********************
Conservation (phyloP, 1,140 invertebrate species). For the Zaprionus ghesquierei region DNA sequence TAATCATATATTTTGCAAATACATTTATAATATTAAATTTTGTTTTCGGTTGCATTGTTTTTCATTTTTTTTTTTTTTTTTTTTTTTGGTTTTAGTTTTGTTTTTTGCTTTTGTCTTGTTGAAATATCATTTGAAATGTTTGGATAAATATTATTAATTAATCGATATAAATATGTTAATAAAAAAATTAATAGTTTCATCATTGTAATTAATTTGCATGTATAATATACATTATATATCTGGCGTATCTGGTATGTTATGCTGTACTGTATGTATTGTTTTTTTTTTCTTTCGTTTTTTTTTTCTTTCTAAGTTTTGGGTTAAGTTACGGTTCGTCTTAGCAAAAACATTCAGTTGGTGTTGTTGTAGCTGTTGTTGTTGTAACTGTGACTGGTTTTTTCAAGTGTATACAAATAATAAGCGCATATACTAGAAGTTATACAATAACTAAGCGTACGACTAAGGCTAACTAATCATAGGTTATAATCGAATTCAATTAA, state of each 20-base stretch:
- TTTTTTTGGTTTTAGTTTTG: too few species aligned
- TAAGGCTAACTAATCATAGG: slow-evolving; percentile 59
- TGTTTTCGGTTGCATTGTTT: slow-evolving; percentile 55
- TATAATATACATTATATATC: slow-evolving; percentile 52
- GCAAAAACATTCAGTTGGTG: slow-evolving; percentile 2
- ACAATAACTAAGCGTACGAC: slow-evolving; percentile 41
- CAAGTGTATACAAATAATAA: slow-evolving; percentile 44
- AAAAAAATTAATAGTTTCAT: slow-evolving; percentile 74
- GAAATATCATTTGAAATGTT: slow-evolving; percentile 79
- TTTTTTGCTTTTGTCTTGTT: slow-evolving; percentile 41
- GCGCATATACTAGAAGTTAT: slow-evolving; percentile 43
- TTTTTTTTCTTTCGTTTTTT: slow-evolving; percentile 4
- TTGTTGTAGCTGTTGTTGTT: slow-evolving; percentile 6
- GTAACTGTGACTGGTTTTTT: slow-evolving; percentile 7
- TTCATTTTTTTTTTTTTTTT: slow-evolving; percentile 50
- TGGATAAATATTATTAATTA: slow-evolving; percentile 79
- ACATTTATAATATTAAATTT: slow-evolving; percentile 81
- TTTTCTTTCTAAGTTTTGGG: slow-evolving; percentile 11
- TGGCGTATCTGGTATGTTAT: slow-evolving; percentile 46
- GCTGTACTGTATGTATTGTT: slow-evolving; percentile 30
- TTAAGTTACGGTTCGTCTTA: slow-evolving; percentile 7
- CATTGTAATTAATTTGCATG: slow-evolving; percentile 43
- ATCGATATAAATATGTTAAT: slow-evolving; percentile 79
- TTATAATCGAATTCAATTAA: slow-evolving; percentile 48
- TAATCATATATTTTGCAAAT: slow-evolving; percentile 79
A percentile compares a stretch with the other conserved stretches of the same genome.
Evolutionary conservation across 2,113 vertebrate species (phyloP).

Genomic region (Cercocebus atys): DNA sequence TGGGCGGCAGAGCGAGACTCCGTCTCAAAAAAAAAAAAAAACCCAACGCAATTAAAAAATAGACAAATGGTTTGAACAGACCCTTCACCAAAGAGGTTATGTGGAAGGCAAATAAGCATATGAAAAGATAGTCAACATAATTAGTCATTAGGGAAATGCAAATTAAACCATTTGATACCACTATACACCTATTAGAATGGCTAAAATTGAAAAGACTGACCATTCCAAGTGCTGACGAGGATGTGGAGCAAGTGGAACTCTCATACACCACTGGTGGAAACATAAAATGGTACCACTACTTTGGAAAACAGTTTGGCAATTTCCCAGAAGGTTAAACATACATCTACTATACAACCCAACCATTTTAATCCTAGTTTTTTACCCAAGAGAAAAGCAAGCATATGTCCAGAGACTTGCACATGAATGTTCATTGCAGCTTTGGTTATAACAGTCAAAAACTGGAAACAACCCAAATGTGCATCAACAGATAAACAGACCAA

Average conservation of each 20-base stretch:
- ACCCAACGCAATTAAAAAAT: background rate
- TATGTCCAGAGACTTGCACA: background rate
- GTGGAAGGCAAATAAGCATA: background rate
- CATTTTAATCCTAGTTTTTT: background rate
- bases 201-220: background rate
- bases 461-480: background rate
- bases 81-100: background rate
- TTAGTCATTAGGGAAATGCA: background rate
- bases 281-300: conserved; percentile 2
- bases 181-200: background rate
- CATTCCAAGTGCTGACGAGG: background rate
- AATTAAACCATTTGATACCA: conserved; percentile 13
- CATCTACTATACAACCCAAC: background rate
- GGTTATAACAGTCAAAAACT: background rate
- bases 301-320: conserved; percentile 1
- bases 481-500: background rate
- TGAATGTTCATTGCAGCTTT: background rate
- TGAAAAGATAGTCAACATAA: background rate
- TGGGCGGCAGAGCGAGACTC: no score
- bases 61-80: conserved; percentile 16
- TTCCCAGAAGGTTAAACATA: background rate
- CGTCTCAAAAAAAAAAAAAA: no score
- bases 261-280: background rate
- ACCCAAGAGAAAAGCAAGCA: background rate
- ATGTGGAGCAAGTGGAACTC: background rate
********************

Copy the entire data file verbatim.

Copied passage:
Conservation (phyloP, 1,140 invertebrate species). For the Zaprionus ghesquierei region DNA sequence TAATCATATATTTTGCAAATACATTTATAATATTAAATTTTGTTTTCGGTTGCATTGTTTTTCATTTTTTTTTTTTTTTTTTTTTTTGGTTTTAGTTTTGTTTTTTGCTTTTGTCTTGTTGAAATATCATTTGAAATGTTTGGATAAATATTATTAATTAATCGATATAAATATGTTAATAAAAAAATTAATAGTTTCATCATTGTAATTAATTTGCATGTATAATATACATTATATATCTGGCGTATCTGGTATGTTATGCTGTACTGTATGTATTGTTTTTTTTTTCTTTCGTTTTTTTTTTCTTTCTAAGTTTTGGGTTAAGTTACGGTTCGTCTTAGCAAAAACATTCAGTTGGTGTTGTTGTAGCTGTTGTTGTTGTAACTGTGACTGGTTTTTTCAAGTGTATACAAATAATAAGCGCATATACTAGAAGTTATACAATAACTAAGCGTACGACTAAGGCTAACTAATCATAGGTTATAATCGAATTCAATTAA, state of each 20-base stretch:
- TTTTTTTGGTTTTAGTTTTG: too few species aligned
- TAAGGCTAACTAATCATAGG: slow-evolving; percentile 59
- TGTTTTCGGTTGCATTGTTT: slow-evolving; percentile 55
- TATAATATACATTATATATC: slow-evolving; percentile 52
- GCAAAAACATTCAGTTGGTG: slow-evolving; percentile 2
- ACAATAACTAAGCGTACGAC: slow-evolving; percentile 41
- CAAGTGTATACAAATAATAA: slow-evolving; percentile 44
- AAAAAAATTAATAGTTTCAT: slow-evolving; percentile 74
- GAAATATCATTTGAAATGTT: slow-evolving; percentile 79
- TTTTTTGCTTTTGTCTTGTT: slow-evolving; percentile 41
- GCGCATATACTAGAAGTTAT: slow-evolving; percentile 43
- TTTTTTTTCTTTCGTTTTTT: slow-evolving; percentile 4
- TTGTTGTAGCTGTTGTTGTT: slow-evolving; percentile 6
- GTAACTGTGACTGGTTTTTT: slow-evolving; percentile 7
- TTCATTTTTTTTTTTTTTTT: slow-evolving; percentile 50
- TGGATAAATATTATTAATTA: slow-evolving; percentile 79
- ACATTTATAATATTAAATTT: slow-evolving; percentile 81
- TTTTCTTTCTAAGTTTTGGG: slow-evolving; percentile 11
- TGGCGTATCTGGTATGTTAT: slow-evolving; percentile 46
- GCTGTACTGTATGTATTGTT: slow-evolving; percentile 30
- TTAAGTTACGGTTCGTCTTA: slow-evolving; percentile 7
- CATTGTAATTAATTTGCATG: slow-evolving; percentile 43
- ATCGATATAAATATGTTAAT: slow-evolving; percentile 79
- TTATAATCGAATTCAATTAA: slow-evolving; percentile 48
- TAATCATATATTTTGCAAAT: slow-evolving; percentile 79
A percentile compares a stretch with the other conserved stretches of the same genome.
Evolutionary conservation across 2,113 vertebrate species (phyloP).

Genomic region (Cercocebus atys): DNA sequence TGGGCGGCAGAGCGAGACTCCGTCTCAAAAAAAAAAAAAAACCCAACGCAATTAAAAAATAGACAAATGGTTTGAACAGACCCTTCACCAAAGAGGTTATGTGGAAGGCAAATAAGCATATGAAAAGATAGTCAACATAATTAGTCATTAGGGAAATGCAAATTAAACCATTTGATACCACTATACACCTATTAGAATGGCTAAAATTGAAAAGACTGACCATTCCAAGTGCTGACGAGGATGTGGAGCAAGTGGAACTCTCATACACCACTGGTGGAAACATAAAATGGTACCACTACTTTGGAAAACAGTTTGGCAATTTCCCAGAAGGTTAAACATACATCTACTATACAACCCAACCATTTTAATCCTAGTTTTTTACCCAAGAGAAAAGCAAGCATATGTCCAGAGACTTGCACATGAATGTTCATTGCAGCTTTGGTTATAACAGTCAAAAACTGGAAACAACCCAAATGTGCATCAACAGATAAACAGACCAA

Average conservation of each 20-base stretch:
- ACCCAACGCAATTAAAAAAT: background rate
- TATGTCCAGAGACTTGCACA: background rate
- GTGGAAGGCAAATAAGCATA: background rate
- CATTTTAATCCTAGTTTTTT: background rate
- bases 201-220: background rate
- bases 461-480: background rate
- bases 81-100: background rate
- TTAGTCATTAGGGAAATGCA: background rate
- bases 281-300: conserved; percentile 2
- bases 181-200: background rate
- CATTCCAAGTGCTGACGAGG: background rate
- AATTAAACCATTTGATACCA: conserved; percentile 13
- CATCTACTATACAACCCAAC: background rate
- GGTTATAACAGTCAAAAACT: background rate
- bases 301-320: conserved; percentile 1
- bases 481-500: background rate
- TGAATGTTCATTGCAGCTTT: background rate
- TGAAAAGATAGTCAACATAA: background rate
- TGGGCGGCAGAGCGAGACTC: no score
- bases 61-80: conserved; percentile 16
- TTCCCAGAAGGTTAAACATA: background rate
- CGTCTCAAAAAAAAAAAAAA: no score
- bases 261-280: background rate
- ACCCAAGAGAAAAGCAAGCA: background rate
- ATGTGGAGCAAGTGGAACTC: background rate